Eligible for VSCC and other historic events, this car has a lightweight chassis and an engine that is considerably more powerful than the original one. It has an unusually high performance, with the personality of a " muscle car " ahead of its time. Created as an indirect result of the failure of the original engine, it is typical of the modifications carried out by experienced enthusiasts, at a time when the value of the car didn't prevent creativity. Such a modification wouldn't be carried out today making this car an exciting testimony to the period, appealing to those enthusiasts who like the unusual.
Bugatti and Vanvooren
The Type 57s bodied by Vanvooren
The Type 57 cabriolets by Vanvooren 1934-1939
The car presented in the sale, chassis 57162, was built from the second design. In 1934, just four Type 57 cabriolets were produced by Vanvooren and 57162 was the last of these, delivered to Lamberjack on 10 November 1934. It had the spare wheels on the front wings. In 1935, Vanvooren produced three Type 57 cabriolets including 57269, which was the fourth and last car to be built from the second design, and the only one not to have spare wheels on the front wings. Between 1936 and 1939, only four other 4-seater cabriolets were built by Vanvooren, with a 2-seater cabriolet, chassis 57430, delivered in 1936 and a 2-seater roadster, chassis 57808c from 1939, completing the list. Of the twelve known cabriolets built, just four bodies have survived on their original chassis, including 57162.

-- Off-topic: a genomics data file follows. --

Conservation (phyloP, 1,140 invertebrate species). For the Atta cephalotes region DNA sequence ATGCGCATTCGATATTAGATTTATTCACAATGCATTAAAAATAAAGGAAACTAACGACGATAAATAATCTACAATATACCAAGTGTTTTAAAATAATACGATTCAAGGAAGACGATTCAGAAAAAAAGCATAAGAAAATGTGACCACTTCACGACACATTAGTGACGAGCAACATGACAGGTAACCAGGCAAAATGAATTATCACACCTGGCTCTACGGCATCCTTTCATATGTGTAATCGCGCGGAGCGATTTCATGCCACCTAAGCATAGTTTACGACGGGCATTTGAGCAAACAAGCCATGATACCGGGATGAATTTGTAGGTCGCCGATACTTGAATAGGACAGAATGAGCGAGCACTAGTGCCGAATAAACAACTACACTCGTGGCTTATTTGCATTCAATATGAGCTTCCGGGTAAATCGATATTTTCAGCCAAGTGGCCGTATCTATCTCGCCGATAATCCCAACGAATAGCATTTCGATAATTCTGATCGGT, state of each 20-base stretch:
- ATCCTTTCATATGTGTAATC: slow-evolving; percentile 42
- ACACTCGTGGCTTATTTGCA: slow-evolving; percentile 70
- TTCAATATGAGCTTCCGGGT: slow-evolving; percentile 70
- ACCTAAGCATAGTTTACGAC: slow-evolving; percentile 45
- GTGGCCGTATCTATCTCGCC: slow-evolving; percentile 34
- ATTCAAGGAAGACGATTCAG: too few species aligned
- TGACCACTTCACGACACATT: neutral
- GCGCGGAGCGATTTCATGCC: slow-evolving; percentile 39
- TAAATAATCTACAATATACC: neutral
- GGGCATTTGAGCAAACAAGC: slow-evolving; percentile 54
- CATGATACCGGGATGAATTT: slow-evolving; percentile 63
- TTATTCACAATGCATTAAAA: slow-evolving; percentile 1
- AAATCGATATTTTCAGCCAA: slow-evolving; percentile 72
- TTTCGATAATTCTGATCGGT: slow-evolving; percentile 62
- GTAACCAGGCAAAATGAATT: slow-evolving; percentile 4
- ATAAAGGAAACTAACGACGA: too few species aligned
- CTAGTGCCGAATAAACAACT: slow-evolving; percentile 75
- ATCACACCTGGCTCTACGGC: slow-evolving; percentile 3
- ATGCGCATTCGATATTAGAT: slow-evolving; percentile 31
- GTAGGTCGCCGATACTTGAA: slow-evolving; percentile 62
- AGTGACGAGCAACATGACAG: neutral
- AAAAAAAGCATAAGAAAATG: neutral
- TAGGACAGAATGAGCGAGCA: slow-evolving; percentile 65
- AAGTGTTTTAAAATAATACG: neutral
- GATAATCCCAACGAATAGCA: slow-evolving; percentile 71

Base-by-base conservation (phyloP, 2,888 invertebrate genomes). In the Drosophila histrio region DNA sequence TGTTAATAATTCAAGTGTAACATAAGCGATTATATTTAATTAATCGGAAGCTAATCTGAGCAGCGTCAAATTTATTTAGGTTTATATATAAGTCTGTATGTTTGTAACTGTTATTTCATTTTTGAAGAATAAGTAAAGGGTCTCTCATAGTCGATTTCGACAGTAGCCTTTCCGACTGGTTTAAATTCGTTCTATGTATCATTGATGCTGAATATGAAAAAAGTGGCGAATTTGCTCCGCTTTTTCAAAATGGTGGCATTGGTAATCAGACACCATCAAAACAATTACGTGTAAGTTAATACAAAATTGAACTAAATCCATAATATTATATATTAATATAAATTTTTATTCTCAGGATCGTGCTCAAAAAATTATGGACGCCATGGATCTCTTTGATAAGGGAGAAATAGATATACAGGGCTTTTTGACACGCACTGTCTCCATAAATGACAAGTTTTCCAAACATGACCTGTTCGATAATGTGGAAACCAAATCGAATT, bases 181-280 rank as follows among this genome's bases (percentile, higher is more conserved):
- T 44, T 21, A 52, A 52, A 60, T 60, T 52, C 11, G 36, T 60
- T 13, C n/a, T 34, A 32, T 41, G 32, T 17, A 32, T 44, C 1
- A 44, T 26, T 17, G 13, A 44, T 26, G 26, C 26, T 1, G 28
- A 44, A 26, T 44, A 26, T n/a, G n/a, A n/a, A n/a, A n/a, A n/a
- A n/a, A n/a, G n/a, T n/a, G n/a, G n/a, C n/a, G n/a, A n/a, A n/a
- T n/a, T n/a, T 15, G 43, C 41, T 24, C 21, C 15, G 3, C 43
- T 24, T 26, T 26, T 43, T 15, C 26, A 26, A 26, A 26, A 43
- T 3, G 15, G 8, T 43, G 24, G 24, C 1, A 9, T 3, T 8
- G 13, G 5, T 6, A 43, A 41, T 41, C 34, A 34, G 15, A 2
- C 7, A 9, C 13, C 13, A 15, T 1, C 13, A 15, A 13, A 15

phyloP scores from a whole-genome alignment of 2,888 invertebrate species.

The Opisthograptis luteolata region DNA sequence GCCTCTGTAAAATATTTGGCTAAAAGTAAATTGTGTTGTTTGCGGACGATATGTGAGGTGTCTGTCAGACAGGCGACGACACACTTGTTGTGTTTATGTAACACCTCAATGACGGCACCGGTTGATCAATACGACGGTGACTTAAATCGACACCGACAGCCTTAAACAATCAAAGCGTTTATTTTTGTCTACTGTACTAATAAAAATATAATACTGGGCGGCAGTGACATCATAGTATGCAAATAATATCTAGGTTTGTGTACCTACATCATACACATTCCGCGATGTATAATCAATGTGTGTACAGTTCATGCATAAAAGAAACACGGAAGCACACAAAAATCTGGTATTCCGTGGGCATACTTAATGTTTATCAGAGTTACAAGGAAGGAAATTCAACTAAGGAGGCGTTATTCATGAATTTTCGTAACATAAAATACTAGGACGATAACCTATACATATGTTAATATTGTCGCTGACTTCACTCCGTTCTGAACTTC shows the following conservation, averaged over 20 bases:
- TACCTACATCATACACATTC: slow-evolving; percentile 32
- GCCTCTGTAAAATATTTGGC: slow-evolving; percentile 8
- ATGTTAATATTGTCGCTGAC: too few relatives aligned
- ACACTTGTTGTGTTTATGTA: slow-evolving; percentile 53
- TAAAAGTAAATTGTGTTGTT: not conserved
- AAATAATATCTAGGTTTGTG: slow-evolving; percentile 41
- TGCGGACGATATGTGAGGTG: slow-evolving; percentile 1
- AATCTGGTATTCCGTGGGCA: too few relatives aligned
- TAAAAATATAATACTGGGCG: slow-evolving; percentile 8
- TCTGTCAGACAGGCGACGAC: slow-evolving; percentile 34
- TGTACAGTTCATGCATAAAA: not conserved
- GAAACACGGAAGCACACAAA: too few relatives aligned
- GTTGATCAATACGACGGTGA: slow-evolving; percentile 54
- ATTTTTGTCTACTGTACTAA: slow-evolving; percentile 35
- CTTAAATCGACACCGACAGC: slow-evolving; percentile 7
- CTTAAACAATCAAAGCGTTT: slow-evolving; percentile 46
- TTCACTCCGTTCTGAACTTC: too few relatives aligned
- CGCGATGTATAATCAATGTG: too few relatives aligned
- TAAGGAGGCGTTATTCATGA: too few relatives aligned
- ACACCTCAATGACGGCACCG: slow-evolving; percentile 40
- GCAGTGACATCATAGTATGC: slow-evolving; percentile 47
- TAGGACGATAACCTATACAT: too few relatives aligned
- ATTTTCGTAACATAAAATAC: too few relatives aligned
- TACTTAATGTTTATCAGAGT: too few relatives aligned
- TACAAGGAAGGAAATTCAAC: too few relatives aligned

The Cabriolet Vanvooren chassis 57162
Charles-Henri BRINCARD (1899-1970)
Pierre LOEB (1897-1964)
Bernard DUFOUR (1922-2016)
Henri PETIET (1894-1980).
Presented in 1933 and equipped with a brilliant 3.3-litre twin-cam engine, the Bugatti Type 57 was one of the best Grand Touring machines on the market, while not claiming to have particular sporting pretensions. At the Paris Motor Show in 1934, the constructor made an initial attempt to give it a more dynamic image by presenting a " Grand Raid " version with several modifications to the chassis. One of the most notable of these was the driving position, moved further back to allow sportier coachwork to be fitted. In total, it is believed Bugatti built 10 examples of these special versions.
It was one of these chassis that caught the eye of Gaston Descollas, who was then the Bugatti agent in Marseille and an amateur rally driver : in 1934, he won the French Rallye des Alpes and the international Coupe des Alpes at the wheel of a Type 57 Galibier, and no doubt the more sporting character of this new version is what appealed to him. He bought chassis n° 57300 and had a lightweight and minimalist torpedo body fitted, in aluminimum over a wooden structure. According to a friend of the Descollas family, this was carried out by the coachbuilder Dubos, from Marseille, and the car was registered on 3 January 1935 with the number 5822 CA 7.